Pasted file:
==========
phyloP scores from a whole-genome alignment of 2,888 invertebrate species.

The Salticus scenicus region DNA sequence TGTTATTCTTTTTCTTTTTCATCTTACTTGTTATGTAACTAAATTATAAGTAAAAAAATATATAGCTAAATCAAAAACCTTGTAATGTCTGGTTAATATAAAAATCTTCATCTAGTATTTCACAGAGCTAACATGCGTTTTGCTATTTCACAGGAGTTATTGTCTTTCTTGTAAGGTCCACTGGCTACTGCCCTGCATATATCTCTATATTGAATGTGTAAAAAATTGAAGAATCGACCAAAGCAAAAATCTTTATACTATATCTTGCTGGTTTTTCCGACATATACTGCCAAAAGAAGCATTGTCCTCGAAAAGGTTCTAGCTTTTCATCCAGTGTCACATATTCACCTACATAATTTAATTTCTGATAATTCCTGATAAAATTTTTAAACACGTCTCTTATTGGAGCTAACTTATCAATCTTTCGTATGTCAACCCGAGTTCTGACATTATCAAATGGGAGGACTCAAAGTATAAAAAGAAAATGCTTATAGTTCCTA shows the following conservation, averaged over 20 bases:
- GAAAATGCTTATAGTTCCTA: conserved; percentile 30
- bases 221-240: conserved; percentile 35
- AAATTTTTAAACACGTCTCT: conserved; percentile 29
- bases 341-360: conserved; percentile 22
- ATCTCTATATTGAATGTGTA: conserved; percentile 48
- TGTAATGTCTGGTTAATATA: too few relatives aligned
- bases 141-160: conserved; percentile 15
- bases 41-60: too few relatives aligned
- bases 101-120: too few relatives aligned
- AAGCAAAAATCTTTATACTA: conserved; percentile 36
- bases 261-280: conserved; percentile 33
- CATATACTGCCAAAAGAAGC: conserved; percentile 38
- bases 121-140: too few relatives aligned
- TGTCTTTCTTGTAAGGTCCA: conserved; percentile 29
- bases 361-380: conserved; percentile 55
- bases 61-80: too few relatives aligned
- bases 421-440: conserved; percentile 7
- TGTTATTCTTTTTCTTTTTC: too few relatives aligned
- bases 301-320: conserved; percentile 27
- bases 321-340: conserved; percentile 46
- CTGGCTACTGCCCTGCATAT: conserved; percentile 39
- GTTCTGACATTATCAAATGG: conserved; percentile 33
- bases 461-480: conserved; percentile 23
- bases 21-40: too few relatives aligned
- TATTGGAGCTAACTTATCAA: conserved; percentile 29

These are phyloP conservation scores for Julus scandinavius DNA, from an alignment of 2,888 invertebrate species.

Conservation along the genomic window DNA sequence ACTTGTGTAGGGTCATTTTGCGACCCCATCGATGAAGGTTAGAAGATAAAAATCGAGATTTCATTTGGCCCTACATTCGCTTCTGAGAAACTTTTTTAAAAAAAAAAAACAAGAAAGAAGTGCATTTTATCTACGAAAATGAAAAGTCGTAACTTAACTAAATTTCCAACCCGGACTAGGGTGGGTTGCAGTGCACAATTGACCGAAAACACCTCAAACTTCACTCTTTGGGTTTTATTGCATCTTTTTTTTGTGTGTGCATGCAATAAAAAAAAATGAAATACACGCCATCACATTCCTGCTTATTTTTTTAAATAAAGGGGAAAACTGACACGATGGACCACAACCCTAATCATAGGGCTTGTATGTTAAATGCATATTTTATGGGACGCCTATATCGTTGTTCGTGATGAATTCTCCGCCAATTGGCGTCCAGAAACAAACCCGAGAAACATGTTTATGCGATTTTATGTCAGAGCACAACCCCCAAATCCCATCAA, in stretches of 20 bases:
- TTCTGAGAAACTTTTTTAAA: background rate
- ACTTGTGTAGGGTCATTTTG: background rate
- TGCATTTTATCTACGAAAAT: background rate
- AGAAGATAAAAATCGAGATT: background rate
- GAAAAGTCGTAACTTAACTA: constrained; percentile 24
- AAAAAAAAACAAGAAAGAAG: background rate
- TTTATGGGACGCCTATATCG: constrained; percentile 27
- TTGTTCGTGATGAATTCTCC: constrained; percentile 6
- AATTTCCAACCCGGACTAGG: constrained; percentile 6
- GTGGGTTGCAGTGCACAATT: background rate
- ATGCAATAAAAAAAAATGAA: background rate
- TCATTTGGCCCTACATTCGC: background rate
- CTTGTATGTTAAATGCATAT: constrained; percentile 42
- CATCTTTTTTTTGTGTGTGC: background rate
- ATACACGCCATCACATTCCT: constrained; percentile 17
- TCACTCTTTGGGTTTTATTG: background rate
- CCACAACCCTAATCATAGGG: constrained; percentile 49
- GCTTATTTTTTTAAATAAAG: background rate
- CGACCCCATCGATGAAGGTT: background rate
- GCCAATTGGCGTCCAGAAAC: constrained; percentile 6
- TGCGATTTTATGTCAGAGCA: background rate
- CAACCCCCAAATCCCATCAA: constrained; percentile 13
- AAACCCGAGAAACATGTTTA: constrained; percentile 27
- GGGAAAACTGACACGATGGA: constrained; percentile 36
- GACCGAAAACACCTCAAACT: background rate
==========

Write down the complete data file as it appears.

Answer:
phyloP scores from a whole-genome alignment of 2,888 invertebrate species.

The Salticus scenicus region DNA sequence TGTTATTCTTTTTCTTTTTCATCTTACTTGTTATGTAACTAAATTATAAGTAAAAAAATATATAGCTAAATCAAAAACCTTGTAATGTCTGGTTAATATAAAAATCTTCATCTAGTATTTCACAGAGCTAACATGCGTTTTGCTATTTCACAGGAGTTATTGTCTTTCTTGTAAGGTCCACTGGCTACTGCCCTGCATATATCTCTATATTGAATGTGTAAAAAATTGAAGAATCGACCAAAGCAAAAATCTTTATACTATATCTTGCTGGTTTTTCCGACATATACTGCCAAAAGAAGCATTGTCCTCGAAAAGGTTCTAGCTTTTCATCCAGTGTCACATATTCACCTACATAATTTAATTTCTGATAATTCCTGATAAAATTTTTAAACACGTCTCTTATTGGAGCTAACTTATCAATCTTTCGTATGTCAACCCGAGTTCTGACATTATCAAATGGGAGGACTCAAAGTATAAAAAGAAAATGCTTATAGTTCCTA shows the following conservation, averaged over 20 bases:
- GAAAATGCTTATAGTTCCTA: conserved; percentile 30
- bases 221-240: conserved; percentile 35
- AAATTTTTAAACACGTCTCT: conserved; percentile 29
- bases 341-360: conserved; percentile 22
- ATCTCTATATTGAATGTGTA: conserved; percentile 48
- TGTAATGTCTGGTTAATATA: too few relatives aligned
- bases 141-160: conserved; percentile 15
- bases 41-60: too few relatives aligned
- bases 101-120: too few relatives aligned
- AAGCAAAAATCTTTATACTA: conserved; percentile 36
- bases 261-280: conserved; percentile 33
- CATATACTGCCAAAAGAAGC: conserved; percentile 38
- bases 121-140: too few relatives aligned
- TGTCTTTCTTGTAAGGTCCA: conserved; percentile 29
- bases 361-380: conserved; percentile 55
- bases 61-80: too few relatives aligned
- bases 421-440: conserved; percentile 7
- TGTTATTCTTTTTCTTTTTC: too few relatives aligned
- bases 301-320: conserved; percentile 27
- bases 321-340: conserved; percentile 46
- CTGGCTACTGCCCTGCATAT: conserved; percentile 39
- GTTCTGACATTATCAAATGG: conserved; percentile 33
- bases 461-480: conserved; percentile 23
- bases 21-40: too few relatives aligned
- TATTGGAGCTAACTTATCAA: conserved; percentile 29

These are phyloP conservation scores for Julus scandinavius DNA, from an alignment of 2,888 invertebrate species.

Conservation along the genomic window DNA sequence ACTTGTGTAGGGTCATTTTGCGACCCCATCGATGAAGGTTAGAAGATAAAAATCGAGATTTCATTTGGCCCTACATTCGCTTCTGAGAAACTTTTTTAAAAAAAAAAAACAAGAAAGAAGTGCATTTTATCTACGAAAATGAAAAGTCGTAACTTAACTAAATTTCCAACCCGGACTAGGGTGGGTTGCAGTGCACAATTGACCGAAAACACCTCAAACTTCACTCTTTGGGTTTTATTGCATCTTTTTTTTGTGTGTGCATGCAATAAAAAAAAATGAAATACACGCCATCACATTCCTGCTTATTTTTTTAAATAAAGGGGAAAACTGACACGATGGACCACAACCCTAATCATAGGGCTTGTATGTTAAATGCATATTTTATGGGACGCCTATATCGTTGTTCGTGATGAATTCTCCGCCAATTGGCGTCCAGAAACAAACCCGAGAAACATGTTTATGCGATTTTATGTCAGAGCACAACCCCCAAATCCCATCAA, in stretches of 20 bases:
- TTCTGAGAAACTTTTTTAAA: background rate
- ACTTGTGTAGGGTCATTTTG: background rate
- TGCATTTTATCTACGAAAAT: background rate
- AGAAGATAAAAATCGAGATT: background rate
- GAAAAGTCGTAACTTAACTA: constrained; percentile 24
- AAAAAAAAACAAGAAAGAAG: background rate
- TTTATGGGACGCCTATATCG: constrained; percentile 27
- TTGTTCGTGATGAATTCTCC: constrained; percentile 6
- AATTTCCAACCCGGACTAGG: constrained; percentile 6
- GTGGGTTGCAGTGCACAATT: background rate
- ATGCAATAAAAAAAAATGAA: background rate
- TCATTTGGCCCTACATTCGC: background rate
- CTTGTATGTTAAATGCATAT: constrained; percentile 42
- CATCTTTTTTTTGTGTGTGC: background rate
- ATACACGCCATCACATTCCT: constrained; percentile 17
- TCACTCTTTGGGTTTTATTG: background rate
- CCACAACCCTAATCATAGGG: constrained; percentile 49
- GCTTATTTTTTTAAATAAAG: background rate
- CGACCCCATCGATGAAGGTT: background rate
- GCCAATTGGCGTCCAGAAAC: constrained; percentile 6
- TGCGATTTTATGTCAGAGCA: background rate
- CAACCCCCAAATCCCATCAA: constrained; percentile 13
- AAACCCGAGAAACATGTTTA: constrained; percentile 27
- GGGAAAACTGACACGATGGA: constrained; percentile 36
- GACCGAAAACACCTCAAACT: background rate